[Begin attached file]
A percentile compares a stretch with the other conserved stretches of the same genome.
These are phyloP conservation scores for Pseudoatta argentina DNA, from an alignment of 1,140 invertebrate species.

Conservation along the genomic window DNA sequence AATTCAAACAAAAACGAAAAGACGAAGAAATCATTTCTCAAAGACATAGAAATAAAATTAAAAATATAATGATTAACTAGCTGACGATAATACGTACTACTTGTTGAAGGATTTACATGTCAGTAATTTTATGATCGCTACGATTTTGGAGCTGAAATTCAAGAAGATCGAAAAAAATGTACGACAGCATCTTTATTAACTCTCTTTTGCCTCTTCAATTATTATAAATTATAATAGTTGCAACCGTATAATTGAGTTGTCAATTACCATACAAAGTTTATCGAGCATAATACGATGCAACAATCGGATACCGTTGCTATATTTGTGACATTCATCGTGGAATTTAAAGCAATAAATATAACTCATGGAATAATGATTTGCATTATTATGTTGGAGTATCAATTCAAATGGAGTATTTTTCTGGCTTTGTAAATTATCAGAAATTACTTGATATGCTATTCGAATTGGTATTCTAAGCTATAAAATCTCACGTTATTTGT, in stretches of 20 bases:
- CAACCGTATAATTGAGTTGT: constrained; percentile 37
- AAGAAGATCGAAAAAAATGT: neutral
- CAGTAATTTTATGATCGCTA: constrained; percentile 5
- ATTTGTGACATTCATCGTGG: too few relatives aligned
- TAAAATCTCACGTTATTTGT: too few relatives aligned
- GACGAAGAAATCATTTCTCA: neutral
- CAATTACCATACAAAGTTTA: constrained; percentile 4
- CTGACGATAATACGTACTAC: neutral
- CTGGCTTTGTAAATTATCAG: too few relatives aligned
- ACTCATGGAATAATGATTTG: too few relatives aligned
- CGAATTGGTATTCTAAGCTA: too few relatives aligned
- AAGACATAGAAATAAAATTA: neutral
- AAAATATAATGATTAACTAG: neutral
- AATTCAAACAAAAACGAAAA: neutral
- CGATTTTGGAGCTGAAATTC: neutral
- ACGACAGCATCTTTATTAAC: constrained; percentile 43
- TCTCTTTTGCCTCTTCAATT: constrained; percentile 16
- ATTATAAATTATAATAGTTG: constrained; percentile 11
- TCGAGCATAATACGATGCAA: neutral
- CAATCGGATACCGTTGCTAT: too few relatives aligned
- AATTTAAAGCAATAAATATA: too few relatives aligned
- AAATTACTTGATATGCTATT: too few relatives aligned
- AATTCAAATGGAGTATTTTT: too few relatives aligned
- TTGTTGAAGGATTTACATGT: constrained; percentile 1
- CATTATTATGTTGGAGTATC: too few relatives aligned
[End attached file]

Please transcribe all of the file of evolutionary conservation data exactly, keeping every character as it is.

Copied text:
A percentile compares a stretch with the other conserved stretches of the same genome.
These are phyloP conservation scores for Pseudoatta argentina DNA, from an alignment of 1,140 invertebrate species.

Conservation along the genomic window DNA sequence AATTCAAACAAAAACGAAAAGACGAAGAAATCATTTCTCAAAGACATAGAAATAAAATTAAAAATATAATGATTAACTAGCTGACGATAATACGTACTACTTGTTGAAGGATTTACATGTCAGTAATTTTATGATCGCTACGATTTTGGAGCTGAAATTCAAGAAGATCGAAAAAAATGTACGACAGCATCTTTATTAACTCTCTTTTGCCTCTTCAATTATTATAAATTATAATAGTTGCAACCGTATAATTGAGTTGTCAATTACCATACAAAGTTTATCGAGCATAATACGATGCAACAATCGGATACCGTTGCTATATTTGTGACATTCATCGTGGAATTTAAAGCAATAAATATAACTCATGGAATAATGATTTGCATTATTATGTTGGAGTATCAATTCAAATGGAGTATTTTTCTGGCTTTGTAAATTATCAGAAATTACTTGATATGCTATTCGAATTGGTATTCTAAGCTATAAAATCTCACGTTATTTGT, in stretches of 20 bases:
- CAACCGTATAATTGAGTTGT: constrained; percentile 37
- AAGAAGATCGAAAAAAATGT: neutral
- CAGTAATTTTATGATCGCTA: constrained; percentile 5
- ATTTGTGACATTCATCGTGG: too few relatives aligned
- TAAAATCTCACGTTATTTGT: too few relatives aligned
- GACGAAGAAATCATTTCTCA: neutral
- CAATTACCATACAAAGTTTA: constrained; percentile 4
- CTGACGATAATACGTACTAC: neutral
- CTGGCTTTGTAAATTATCAG: too few relatives aligned
- ACTCATGGAATAATGATTTG: too few relatives aligned
- CGAATTGGTATTCTAAGCTA: too few relatives aligned
- AAGACATAGAAATAAAATTA: neutral
- AAAATATAATGATTAACTAG: neutral
- AATTCAAACAAAAACGAAAA: neutral
- CGATTTTGGAGCTGAAATTC: neutral
- ACGACAGCATCTTTATTAAC: constrained; percentile 43
- TCTCTTTTGCCTCTTCAATT: constrained; percentile 16
- ATTATAAATTATAATAGTTG: constrained; percentile 11
- TCGAGCATAATACGATGCAA: neutral
- CAATCGGATACCGTTGCTAT: too few relatives aligned
- AATTTAAAGCAATAAATATA: too few relatives aligned
- AAATTACTTGATATGCTATT: too few relatives aligned
- AATTCAAATGGAGTATTTTT: too few relatives aligned
- TTGTTGAAGGATTTACATGT: constrained; percentile 1
- CATTATTATGTTGGAGTATC: too few relatives aligned